> Secondly, there is plenty of reason to create something like Tether independently of any wire issues (specifically: to normalize prices between exchanges).

People will arb the effiencies away anyway, regardless of what tools the exchanges provide them. Besides tether a lot of people in Taiwan are arbing through the traditional banking system [0].

But you are right, it IS important that there are ways to flow money in and out. Which is exactly what Tether is for according to OP's argument.

[0] https://steemit.com/bitcoin/@kingscrown/living-in-thaiwan-yo...


> It does not claim that it was "specifically created for that", it claims that "Their solution" to the wire problems was "Tether". It does not state anything about why Tether was created in the first place.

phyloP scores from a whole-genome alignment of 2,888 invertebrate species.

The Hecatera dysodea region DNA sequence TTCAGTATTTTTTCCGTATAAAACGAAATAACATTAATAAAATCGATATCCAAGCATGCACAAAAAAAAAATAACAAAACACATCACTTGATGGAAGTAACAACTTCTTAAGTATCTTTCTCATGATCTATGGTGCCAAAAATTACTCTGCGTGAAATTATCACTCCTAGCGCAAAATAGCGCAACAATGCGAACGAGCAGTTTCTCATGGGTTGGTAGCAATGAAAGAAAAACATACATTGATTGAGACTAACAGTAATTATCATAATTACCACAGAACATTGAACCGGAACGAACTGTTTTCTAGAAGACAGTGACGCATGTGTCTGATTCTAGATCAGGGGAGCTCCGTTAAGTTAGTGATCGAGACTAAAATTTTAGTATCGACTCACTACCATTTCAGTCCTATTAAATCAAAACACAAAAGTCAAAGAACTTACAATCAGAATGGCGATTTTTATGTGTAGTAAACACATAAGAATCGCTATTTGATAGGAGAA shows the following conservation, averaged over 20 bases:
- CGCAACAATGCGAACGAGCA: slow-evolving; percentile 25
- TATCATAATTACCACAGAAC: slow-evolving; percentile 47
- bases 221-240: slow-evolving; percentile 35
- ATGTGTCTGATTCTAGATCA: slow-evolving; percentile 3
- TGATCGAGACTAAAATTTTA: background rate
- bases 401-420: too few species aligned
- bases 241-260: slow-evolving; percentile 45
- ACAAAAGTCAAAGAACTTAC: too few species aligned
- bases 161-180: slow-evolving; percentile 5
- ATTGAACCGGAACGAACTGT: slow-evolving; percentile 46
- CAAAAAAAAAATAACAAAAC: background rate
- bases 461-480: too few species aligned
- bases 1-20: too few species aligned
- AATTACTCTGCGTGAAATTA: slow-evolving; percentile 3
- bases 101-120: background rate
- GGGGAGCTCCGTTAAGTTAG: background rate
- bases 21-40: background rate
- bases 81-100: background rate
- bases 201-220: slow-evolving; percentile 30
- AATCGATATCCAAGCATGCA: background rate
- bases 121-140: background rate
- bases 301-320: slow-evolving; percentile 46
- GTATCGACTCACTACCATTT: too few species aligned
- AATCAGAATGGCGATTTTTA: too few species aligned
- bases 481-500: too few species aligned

Read the post, man, very first paragraph:

> Bitfinex was cut off from the US financial system, which makes it impossible for them to clear USD-denominated wires...Their solution: issue a cryptocurrency which is claimed to be 100% backed by USD and say that it is redeemable 1-to-1 for dollars... we just can't actually physically give you the dollars.

> People will arb the effiencies away anyway, regardless of what tools the exchanges provide them. Besides tether a lot of people in Taiwan are arbing through the traditional banking system [0].